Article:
The second worst thing about this time of year is the static charges that build up due to the complete lack of humidity. The worst thing about this time of year for a geek is the hardware you kill because of those static charges.

I almost killed my netbook today. I’d just finished burning a CD with a USB attached external and when to close the burning app and *ZAP*. Hurt like all hell and the netbook immediately powered off. I unplugged the USB drive and fired up the netbook, all seemed OK. I’d zapped the thing in the past and it’d been just fine so I wasn’t too worried at first.

And then the back-light cut out just after I remarked that “I’m surprised I haven’t killed this thing yet”. 2 minutes later, the back-light comes on again. It cycles back and forth time and time again, each time the on period becoming shorter and the off period becoming longer.

Out of an amazing stroke of luck one of the other guys in the hackspace today not only had an Acer Aspire One 110 with him, but he also knew his way around an oscilloscope too. I pulled my netbook apart and we attached my LCD module to his Aspire One and let it ride for a while. It behaved perfectly. So we started thinking the issue wasn’t with the back-light but either the power provided by the motherboard or with the dimming signal sent to the display module. With Matt’s netbook still powering my display we spent some time noodling around with the oscilloscope and with the help of possibly the correct data-sheet for the LCD module we verified that the LED back-light was powered by +5V and the brightness is controlled by a +3.3V PWM signal. Once we determined what the cause of the problem was, either the +5V line cutting out or the +3.3V signal getting mangled we could route around the problem. If it was an LED power problem then I could borrow some +5V from the USB lines to the webcam. If the +3.3V PWM signal was borked I could just wire the +3.3V line that fed the LCD module to the brightness control line and deal with a permanently-100%-bright LCD. With all that determined we shut down Matt’s netbook and connected my LCD module to the internals of my netbook.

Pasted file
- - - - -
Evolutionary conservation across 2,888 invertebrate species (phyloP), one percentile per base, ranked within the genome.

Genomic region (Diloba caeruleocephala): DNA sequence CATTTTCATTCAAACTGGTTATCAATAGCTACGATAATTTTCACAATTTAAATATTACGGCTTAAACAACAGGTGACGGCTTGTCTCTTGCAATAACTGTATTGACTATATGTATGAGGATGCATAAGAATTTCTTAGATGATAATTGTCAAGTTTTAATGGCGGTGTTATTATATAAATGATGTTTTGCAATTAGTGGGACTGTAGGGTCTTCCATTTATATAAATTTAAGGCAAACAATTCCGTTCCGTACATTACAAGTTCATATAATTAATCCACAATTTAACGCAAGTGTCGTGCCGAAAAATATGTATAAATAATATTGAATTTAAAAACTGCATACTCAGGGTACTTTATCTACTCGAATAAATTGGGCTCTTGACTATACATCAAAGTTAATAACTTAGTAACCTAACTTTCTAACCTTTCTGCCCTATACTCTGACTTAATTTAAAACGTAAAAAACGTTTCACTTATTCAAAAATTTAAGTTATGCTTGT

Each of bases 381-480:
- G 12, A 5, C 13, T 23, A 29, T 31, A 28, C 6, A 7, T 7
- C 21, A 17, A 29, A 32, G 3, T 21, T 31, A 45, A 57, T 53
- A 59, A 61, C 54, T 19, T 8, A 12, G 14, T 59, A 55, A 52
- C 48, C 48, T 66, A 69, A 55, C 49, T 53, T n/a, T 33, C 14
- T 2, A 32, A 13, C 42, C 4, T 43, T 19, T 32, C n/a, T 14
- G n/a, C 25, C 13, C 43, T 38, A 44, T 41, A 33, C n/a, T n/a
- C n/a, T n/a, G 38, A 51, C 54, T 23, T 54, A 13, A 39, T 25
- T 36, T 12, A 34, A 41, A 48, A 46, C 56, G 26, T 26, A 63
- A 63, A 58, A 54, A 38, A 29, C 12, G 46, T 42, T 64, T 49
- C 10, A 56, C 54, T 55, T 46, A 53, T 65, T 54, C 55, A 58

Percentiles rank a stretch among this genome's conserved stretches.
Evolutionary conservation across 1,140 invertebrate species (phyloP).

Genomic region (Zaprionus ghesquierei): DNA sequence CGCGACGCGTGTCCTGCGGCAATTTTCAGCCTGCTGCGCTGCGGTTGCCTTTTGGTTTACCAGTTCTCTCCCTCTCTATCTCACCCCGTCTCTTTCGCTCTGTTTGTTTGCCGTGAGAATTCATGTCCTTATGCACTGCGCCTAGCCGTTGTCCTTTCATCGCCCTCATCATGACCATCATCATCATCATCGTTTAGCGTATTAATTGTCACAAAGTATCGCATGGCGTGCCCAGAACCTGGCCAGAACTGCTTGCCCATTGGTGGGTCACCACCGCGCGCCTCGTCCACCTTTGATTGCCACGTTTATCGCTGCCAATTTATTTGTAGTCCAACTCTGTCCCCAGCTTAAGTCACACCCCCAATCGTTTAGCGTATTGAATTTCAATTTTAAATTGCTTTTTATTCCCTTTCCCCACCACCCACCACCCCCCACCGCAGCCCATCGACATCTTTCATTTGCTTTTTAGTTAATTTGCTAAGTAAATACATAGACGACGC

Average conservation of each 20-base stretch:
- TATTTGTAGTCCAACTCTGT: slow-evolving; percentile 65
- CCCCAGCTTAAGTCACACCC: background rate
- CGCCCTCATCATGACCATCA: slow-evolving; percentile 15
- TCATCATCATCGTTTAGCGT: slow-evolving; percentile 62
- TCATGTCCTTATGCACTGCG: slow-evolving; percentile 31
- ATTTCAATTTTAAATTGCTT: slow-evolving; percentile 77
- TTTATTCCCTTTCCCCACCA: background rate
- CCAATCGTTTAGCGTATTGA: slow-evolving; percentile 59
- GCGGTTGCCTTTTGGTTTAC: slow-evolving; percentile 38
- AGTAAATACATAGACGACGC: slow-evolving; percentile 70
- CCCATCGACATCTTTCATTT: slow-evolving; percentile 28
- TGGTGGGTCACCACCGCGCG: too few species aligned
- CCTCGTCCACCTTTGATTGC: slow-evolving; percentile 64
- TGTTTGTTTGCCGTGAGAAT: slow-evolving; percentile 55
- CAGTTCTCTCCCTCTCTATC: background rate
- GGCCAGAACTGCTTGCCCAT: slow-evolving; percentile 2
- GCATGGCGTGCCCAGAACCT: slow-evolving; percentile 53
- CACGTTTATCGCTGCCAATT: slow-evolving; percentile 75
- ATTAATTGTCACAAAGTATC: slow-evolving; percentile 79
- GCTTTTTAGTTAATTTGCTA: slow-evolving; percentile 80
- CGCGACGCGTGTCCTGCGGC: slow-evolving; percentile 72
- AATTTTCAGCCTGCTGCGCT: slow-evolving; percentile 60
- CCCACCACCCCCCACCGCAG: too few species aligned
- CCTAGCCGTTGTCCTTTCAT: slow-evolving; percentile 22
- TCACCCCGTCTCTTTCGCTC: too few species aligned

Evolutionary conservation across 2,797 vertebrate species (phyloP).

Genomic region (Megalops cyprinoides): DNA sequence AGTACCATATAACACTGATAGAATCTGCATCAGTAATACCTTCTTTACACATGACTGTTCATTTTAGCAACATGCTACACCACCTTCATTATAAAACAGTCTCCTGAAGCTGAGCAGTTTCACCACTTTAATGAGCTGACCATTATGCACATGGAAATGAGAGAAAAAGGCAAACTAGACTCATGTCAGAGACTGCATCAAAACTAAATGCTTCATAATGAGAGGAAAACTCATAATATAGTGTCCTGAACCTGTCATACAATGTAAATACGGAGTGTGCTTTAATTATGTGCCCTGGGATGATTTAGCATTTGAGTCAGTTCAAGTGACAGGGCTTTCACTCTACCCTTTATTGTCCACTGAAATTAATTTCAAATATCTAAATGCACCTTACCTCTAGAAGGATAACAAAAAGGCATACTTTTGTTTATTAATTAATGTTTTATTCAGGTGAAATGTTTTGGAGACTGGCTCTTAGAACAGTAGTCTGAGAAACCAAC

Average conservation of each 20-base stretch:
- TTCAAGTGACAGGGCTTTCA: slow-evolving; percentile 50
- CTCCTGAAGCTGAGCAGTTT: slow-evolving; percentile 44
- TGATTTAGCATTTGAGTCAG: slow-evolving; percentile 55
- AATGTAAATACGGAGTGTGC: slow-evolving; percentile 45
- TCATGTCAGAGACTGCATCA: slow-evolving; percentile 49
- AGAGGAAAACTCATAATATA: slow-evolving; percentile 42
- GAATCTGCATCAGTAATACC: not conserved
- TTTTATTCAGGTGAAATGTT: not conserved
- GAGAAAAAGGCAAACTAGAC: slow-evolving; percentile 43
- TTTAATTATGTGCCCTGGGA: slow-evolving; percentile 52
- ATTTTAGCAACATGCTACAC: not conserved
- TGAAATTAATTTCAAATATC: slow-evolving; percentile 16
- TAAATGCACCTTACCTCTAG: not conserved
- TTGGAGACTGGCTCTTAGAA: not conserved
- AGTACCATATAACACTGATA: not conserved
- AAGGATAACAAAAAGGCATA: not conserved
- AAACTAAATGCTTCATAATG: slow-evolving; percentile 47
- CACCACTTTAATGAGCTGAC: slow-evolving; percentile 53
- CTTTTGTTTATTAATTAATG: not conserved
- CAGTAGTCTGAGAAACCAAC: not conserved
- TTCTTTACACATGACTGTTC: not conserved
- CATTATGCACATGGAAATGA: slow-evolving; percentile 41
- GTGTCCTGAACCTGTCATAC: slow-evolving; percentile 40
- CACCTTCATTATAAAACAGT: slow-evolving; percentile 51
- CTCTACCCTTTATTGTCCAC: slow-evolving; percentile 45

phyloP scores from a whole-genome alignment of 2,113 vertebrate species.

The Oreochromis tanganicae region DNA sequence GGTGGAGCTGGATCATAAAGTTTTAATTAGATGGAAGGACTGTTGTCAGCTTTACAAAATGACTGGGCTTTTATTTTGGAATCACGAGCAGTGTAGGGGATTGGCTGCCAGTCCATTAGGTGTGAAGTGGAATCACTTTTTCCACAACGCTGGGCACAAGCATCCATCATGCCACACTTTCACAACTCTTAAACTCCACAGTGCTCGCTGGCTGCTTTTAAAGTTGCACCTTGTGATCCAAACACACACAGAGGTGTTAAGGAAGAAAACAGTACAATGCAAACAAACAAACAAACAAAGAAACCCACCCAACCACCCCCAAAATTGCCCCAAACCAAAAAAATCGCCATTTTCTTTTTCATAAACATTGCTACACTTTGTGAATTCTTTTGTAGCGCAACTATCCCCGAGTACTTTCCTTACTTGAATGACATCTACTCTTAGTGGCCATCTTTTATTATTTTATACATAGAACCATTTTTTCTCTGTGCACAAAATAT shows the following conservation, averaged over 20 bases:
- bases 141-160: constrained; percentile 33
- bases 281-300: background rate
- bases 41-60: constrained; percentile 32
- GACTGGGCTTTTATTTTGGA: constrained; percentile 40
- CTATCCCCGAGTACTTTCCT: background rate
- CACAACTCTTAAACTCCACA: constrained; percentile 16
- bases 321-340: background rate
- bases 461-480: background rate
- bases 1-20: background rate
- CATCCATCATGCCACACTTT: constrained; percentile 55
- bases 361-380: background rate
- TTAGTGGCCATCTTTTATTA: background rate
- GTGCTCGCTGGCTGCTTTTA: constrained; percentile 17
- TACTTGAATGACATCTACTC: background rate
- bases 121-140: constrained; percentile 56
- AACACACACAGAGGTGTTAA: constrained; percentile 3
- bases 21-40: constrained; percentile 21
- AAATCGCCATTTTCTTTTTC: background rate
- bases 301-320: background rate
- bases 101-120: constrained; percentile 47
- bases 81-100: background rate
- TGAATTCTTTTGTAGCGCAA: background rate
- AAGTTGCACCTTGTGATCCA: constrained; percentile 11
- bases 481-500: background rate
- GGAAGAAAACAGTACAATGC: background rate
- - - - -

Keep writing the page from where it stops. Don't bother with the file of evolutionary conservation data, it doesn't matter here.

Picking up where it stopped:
I fired it up and waited for it to fail. And waited…. and waited… and it hasn’t happened since. I put everything back together and it’s been behaving. All that planning and geekery and I don’t even get to claim to be responsible for the resurrection of this netbook. Apparently I have a self-healing netbook. It’s an ENTS miracle.